× Digital News Videos Health & Science Lifestyle Opinion Education Columnists Moi Cabinets Arts & Culture Fact Check Podcasts E-Paper Lifestyle & Entertainment Nairobian Entertainment Eve Woman Health Magazine TV Stations KTN Home KTN News BTV KTN Farmers TV Radio Stations Radio Maisha Spice FM Vybez Radio Enterprise VAS E-Learning Digger Classified Jobs Games Crosswords Sudoku The Standard Group Corporate Contact Us Rate Card Vacancies DCX O.M Portal Corporate Email RMS
×
Men
menu search
Standard Logo
Home / Health & Science

Is it all Greek to you? Coronavirus variants get new names

HEALTH & SCIENCEBy REUTERS | Tue,Jun 01 2021 10:41:34 EAT
By REUTERS | Tue,Jun 01 2021 10:41:34 EAT

 

A computer image created by Nexu Science Communication together with Trinity College in Dublin, shows a model structurally representative of a betacoronavirus which is the type of virus linked to COVID-19. [NEXU Science Communication/via Reuters]

Coronavirus variants with clunky, alphanumeric names have now been assigned the letters of the Greek Alphabet in a bid to simplify discussion and pronunciation while avoiding stigma.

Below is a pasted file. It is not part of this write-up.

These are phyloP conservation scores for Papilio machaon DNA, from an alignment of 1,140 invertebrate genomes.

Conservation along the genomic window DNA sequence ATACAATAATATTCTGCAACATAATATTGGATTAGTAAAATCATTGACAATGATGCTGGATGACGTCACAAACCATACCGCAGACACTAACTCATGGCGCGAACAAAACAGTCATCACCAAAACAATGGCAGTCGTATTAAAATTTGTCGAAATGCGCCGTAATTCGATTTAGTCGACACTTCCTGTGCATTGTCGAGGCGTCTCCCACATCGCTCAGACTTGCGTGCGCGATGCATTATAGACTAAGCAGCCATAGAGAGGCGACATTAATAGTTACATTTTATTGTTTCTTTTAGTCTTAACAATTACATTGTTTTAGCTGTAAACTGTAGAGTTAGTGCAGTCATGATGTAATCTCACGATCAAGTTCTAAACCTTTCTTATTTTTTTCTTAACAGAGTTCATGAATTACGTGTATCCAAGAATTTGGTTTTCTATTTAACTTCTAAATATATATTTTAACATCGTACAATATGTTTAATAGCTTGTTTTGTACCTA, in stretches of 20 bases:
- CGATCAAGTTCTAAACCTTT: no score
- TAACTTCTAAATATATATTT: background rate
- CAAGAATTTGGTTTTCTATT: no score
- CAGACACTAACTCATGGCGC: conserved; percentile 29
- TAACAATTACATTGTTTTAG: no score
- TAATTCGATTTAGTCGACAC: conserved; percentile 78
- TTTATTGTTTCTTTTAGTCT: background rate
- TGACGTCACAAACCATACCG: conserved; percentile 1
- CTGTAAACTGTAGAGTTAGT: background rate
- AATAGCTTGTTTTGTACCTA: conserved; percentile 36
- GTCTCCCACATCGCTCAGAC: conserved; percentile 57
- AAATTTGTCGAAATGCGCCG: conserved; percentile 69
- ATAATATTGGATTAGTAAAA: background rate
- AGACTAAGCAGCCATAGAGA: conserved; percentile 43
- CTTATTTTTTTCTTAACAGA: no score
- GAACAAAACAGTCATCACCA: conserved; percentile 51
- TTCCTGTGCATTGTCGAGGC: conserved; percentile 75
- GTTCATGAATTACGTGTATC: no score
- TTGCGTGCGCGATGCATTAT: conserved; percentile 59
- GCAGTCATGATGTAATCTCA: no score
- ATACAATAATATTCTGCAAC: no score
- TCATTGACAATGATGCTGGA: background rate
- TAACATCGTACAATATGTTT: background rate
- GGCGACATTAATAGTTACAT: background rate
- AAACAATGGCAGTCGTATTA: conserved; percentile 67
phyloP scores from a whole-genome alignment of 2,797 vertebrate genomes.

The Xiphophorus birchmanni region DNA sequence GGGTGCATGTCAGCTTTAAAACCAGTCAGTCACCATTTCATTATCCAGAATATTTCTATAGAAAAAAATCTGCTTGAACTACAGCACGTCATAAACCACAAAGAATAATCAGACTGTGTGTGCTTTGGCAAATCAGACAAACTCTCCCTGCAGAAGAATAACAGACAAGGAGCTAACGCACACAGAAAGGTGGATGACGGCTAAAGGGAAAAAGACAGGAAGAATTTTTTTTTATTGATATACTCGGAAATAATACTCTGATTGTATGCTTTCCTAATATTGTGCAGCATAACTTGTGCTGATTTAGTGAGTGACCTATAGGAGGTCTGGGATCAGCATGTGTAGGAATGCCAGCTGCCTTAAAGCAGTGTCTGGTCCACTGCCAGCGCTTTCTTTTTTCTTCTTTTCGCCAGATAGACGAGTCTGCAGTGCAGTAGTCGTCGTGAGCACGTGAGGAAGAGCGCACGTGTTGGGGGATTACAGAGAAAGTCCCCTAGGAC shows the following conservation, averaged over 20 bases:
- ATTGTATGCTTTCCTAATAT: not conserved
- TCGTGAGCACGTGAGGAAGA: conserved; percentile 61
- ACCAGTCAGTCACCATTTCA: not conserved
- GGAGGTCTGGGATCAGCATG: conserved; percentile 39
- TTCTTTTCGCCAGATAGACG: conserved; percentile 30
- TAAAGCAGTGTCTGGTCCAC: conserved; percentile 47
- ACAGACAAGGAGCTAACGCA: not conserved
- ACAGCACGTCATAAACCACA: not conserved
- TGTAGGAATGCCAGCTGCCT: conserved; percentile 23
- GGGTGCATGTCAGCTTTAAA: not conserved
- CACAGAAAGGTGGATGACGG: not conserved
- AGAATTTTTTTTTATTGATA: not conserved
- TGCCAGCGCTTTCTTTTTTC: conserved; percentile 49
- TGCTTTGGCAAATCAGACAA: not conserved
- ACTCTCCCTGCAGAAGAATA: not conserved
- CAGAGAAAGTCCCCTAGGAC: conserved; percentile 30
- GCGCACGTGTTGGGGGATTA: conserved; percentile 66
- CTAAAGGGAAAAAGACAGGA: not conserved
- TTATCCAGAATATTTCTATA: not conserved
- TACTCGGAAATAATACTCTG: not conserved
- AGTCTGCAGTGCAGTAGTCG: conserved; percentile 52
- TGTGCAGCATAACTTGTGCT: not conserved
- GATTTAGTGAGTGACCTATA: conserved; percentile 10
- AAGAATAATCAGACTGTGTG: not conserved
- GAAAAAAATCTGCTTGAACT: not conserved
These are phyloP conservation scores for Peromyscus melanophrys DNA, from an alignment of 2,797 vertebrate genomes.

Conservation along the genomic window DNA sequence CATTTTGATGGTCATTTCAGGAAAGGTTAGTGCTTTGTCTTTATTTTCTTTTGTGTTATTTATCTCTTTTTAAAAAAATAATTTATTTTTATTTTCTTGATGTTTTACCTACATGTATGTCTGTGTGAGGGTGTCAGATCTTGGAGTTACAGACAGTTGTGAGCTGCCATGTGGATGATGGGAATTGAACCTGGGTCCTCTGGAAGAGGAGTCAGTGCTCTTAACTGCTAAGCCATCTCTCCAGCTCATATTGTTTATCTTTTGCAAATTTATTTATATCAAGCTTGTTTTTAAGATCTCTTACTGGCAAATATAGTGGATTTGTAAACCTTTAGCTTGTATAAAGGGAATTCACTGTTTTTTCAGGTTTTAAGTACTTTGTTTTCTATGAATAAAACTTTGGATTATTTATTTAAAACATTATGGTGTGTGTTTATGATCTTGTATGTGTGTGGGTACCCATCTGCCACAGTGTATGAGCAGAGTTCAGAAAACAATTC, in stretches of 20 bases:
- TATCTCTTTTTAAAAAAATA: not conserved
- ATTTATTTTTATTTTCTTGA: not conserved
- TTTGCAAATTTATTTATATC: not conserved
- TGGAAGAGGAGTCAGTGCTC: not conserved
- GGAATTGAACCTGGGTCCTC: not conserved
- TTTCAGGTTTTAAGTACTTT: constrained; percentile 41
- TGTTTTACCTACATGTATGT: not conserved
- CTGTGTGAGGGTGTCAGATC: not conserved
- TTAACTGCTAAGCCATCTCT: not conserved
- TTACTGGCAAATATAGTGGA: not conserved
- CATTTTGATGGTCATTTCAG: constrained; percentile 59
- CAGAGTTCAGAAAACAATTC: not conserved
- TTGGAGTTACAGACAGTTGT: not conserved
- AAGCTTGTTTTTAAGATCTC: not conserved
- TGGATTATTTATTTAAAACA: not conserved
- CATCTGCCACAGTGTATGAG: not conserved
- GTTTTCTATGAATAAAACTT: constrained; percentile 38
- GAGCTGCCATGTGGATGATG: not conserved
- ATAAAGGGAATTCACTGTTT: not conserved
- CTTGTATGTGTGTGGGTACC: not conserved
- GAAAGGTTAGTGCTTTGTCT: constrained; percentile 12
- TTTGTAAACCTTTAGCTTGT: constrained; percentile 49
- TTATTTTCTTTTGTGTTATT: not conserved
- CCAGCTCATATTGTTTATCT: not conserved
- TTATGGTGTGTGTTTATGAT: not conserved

The World Health Organization revealed the new names on Monday amid criticism that those given by scientists such as the so-called South African variant which goes by multiple names including B.1.351, 501Y.V2 and 20H/501Y.V2 were too complicated.

As such, the four coronavirus variants considered of concern by the U.N. agency and known generally by the public as the UK, South Africa, Brazil and India variants have now been given the letters Alpha, Beta, Gamma, Delta according to the order of their detection.

Covid 19 Time Series

 

Other variants of interest continue down the alphabet.

"While they have their advantages, these scientific names can be difficult to say and recall, and are prone to misreporting," said the WHO, explaining the decision.

The choice of the Greek Alphabet came after months of deliberations in which other possibilities such as Greek Gods and invented, pseudo-classical names were considered by experts, according to bacteriologist Mark Pallen who was involved in the talks.

But many were already brands, companies or alien names.

Another idea to refer to variants of concern as VOC1, VOC2 etc. was scrapped after he pointed out it resembled an English swear word.

Historically, viruses have often been associated with the locations from which they are thought to have emerged such as Ebola which is named after the eponymous Congolese river.

But this can be damaging for the places and often inaccurate such as with the so-called 'Spanish flu' pandemic of 1918 whose origins are unknown.

"No country should be stigmatized for detecting and reporting variants," said WHO epidemiologist Maria Van Kerkhove.

Before the new WHO scheme, some scientists had adopted their own simplified nomenclature for variants such as a February paper using bird names. However, it was criticised on the grounds that this could imperil birds and by the mother of a girl named ‘Robin’.

Related Topics

Share this story
.
RECOMMENDED
.
BUY & SELL ON DIGGER MOTORS